I went over to visit Andy, who is finishing up his PhD research over there. And to have a holiday, because after I submitted my PhD in July I went straight into a crazy semester of teaching, and I was in desperate need of a break. I was very much looking forward to a trip full of snorkelling, reading, and lounging.
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Although the trip itself takes about 3 hours of actual time in the air, it is spread across nearly 12 hours of travelling. I was pretty exhausted by the time I made it into the JCU house. It was after dark (about 6.30 - sunset is ~5.50pm because we are only 5* south of the equator). Thankfully, Andy cooked a quick dinner and we went to bed fairly early. I thought I would sleep beautifully. And I did, until about 10.30, when I woke up itchy as hell and unable to sleep through the hum of mosquitoes in my ear. At 11, the generator shut off, so the fans were no more. Despite the heat, I huddled under my sheet, trying to cover as much of my face, neck and ears as possible. I got very little sleep that night, and woke up with red welts on my face and arms. The moral of the story - ALWAYS TUCK IN YOUR MOSQUITO NET!
Anyways, Tuesday morning we were up with the generator (which is turned on at 6am) and then headed into town to stock up on food.
When we came back the sun was bright and I had some time to marvel at my surroundings (sure I had been here before, but when it looks like this, there is no end to the marvelling). The house we stayed in is at a conservation centre, next door to a dive resort, about 30 minutes outside the town of Kimbe.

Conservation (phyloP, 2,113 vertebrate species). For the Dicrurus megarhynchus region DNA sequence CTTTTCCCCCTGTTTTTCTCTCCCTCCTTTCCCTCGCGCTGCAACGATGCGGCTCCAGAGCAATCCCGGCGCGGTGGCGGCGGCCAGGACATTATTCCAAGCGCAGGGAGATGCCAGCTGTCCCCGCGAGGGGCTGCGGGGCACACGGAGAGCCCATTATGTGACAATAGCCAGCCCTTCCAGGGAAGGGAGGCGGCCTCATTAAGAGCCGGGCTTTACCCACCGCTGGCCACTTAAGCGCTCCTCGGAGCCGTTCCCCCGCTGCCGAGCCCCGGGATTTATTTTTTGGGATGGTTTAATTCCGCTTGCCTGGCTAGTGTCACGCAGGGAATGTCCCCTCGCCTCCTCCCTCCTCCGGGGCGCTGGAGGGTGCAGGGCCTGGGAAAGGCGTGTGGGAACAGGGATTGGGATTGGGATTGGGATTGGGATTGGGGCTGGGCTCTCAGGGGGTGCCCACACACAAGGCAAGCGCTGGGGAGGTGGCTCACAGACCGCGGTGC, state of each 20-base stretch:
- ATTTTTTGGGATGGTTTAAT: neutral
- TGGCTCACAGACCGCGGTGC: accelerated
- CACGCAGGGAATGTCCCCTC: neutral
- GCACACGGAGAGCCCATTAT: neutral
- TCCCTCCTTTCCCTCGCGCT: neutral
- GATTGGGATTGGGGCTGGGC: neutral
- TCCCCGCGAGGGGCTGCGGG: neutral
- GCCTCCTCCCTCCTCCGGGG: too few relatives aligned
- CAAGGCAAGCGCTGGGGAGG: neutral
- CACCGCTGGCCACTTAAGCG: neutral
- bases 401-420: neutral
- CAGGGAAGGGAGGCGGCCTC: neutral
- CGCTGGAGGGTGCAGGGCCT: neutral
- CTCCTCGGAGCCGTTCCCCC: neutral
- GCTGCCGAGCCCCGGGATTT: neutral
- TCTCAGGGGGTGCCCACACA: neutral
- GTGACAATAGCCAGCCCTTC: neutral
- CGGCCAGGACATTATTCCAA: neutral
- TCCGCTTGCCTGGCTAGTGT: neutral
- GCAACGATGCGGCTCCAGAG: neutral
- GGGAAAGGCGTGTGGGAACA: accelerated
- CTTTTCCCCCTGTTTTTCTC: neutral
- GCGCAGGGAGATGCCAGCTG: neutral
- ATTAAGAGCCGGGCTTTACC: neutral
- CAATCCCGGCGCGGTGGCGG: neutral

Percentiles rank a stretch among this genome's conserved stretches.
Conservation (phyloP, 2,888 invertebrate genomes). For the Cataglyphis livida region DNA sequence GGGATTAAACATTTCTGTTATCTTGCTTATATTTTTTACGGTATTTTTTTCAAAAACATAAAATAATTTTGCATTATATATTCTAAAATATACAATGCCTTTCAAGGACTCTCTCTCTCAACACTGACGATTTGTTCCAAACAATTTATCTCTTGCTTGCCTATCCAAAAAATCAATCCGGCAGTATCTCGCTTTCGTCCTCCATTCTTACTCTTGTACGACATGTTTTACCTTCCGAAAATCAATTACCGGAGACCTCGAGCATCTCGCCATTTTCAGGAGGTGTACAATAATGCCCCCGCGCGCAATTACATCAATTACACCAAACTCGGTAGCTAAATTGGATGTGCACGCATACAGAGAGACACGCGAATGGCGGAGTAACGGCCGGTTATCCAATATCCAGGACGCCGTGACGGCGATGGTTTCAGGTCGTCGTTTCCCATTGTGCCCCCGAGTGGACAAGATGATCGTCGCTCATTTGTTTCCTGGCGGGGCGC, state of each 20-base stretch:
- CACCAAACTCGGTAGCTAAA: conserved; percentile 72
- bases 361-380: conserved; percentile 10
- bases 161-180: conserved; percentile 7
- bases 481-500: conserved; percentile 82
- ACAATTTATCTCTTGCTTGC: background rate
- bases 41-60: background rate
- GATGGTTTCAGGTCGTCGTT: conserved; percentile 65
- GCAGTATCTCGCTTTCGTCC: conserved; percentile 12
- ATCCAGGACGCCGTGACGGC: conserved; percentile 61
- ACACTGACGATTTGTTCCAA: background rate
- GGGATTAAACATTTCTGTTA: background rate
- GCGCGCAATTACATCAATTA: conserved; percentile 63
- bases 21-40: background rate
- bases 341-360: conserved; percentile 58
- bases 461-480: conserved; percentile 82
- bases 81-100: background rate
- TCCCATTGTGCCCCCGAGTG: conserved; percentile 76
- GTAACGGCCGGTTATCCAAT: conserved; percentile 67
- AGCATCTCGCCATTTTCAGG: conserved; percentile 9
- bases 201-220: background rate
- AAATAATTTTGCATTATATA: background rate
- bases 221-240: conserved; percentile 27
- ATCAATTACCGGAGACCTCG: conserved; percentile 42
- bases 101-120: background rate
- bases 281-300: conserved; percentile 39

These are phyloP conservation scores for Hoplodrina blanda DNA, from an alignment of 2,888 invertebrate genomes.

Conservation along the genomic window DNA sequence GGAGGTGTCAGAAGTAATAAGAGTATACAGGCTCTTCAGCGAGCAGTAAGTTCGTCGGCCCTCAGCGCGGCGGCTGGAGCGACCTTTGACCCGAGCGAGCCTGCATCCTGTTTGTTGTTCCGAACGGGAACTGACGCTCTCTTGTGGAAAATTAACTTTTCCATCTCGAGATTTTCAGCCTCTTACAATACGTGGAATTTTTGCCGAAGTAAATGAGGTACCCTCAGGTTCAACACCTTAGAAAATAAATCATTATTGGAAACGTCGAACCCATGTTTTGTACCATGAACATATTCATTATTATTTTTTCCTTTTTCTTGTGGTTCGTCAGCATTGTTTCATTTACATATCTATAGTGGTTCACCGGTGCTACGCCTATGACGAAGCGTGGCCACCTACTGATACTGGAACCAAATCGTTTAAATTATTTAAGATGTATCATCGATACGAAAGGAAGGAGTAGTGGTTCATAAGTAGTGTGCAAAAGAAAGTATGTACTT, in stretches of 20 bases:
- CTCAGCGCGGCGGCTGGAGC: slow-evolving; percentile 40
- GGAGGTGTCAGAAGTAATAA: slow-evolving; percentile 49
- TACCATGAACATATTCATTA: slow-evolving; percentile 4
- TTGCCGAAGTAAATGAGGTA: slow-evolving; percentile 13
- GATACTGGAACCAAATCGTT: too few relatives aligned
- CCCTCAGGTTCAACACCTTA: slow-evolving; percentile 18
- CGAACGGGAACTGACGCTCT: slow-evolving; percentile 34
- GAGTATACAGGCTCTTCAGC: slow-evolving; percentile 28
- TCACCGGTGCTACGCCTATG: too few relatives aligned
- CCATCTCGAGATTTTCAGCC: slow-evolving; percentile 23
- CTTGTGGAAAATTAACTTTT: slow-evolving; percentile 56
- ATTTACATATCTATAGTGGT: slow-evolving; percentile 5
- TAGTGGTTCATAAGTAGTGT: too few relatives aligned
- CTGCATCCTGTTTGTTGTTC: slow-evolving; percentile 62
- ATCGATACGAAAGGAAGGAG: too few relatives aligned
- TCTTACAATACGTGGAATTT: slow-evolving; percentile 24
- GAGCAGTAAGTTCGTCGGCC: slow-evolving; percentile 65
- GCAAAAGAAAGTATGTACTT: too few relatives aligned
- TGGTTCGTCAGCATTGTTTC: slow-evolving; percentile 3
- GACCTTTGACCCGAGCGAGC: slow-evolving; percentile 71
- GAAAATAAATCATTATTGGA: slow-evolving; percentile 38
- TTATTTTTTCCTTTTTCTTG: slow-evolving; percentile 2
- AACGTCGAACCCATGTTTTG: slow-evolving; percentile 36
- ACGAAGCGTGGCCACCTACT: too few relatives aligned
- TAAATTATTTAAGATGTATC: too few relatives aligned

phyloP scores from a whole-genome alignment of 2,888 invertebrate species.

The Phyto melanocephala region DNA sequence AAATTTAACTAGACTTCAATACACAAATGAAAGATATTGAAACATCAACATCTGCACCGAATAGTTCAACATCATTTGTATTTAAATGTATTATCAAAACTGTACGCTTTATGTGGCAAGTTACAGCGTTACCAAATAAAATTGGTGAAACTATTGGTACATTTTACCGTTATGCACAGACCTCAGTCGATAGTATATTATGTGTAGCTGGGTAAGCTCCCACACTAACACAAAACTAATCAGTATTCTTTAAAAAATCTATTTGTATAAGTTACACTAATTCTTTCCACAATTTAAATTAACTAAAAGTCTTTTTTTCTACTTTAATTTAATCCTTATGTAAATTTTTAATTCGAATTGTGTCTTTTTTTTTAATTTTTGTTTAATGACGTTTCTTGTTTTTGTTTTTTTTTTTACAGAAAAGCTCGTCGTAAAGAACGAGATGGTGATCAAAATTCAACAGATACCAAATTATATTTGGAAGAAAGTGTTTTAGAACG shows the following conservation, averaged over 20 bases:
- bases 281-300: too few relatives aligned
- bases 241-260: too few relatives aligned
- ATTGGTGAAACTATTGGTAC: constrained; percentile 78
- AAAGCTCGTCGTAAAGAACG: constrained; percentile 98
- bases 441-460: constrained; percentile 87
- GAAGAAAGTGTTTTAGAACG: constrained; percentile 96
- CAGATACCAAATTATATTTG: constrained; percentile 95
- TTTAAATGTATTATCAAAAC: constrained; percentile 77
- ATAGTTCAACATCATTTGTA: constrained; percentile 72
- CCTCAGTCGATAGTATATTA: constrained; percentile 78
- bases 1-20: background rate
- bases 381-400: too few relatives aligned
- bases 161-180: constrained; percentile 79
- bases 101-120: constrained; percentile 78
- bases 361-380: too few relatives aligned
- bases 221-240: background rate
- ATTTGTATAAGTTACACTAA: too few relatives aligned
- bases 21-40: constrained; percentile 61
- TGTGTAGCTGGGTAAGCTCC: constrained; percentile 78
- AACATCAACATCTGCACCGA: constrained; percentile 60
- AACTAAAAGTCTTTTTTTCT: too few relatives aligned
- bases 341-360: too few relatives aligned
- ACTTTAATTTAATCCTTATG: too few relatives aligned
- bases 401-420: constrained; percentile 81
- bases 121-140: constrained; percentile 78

While I was out snapping photos, the neighbours' very cute puppy came over for a visit, laying under the stairs and trying to chomp on my hands.
There was also a bit of field research left to collect - just measuring some corals on the reefs. So while Andy did that, I snorkelled around, marvelling at the fish and the corals and the algaes and everything else around me. I'll do a separate post on the underwater world, but here is a photo of our almost-daily trek from the conservation centre to the dive resort where the boat was docked.
That was the general rhythm of the trip - a few hours in the lab in the morning; a snorkel in the afternoon. Aside from the mozzie bites, I also suffered from red thighs when I decided that my legs were too white and I would remedy that by snorkelling with no board shorts on. It hurt to sit for about 2 days. The moral of this story - TAN LINES ARE BETTER THAN SUN BURNS! We took a break from routine on Sunday when we hiked up Gubuna, the volcano behind Kilu village. It was steep, and rainy, and muddy, and deserves its own post. I will also post about some of the food we ate over there. But for now, I'll leave you with this little glimpse of my trip.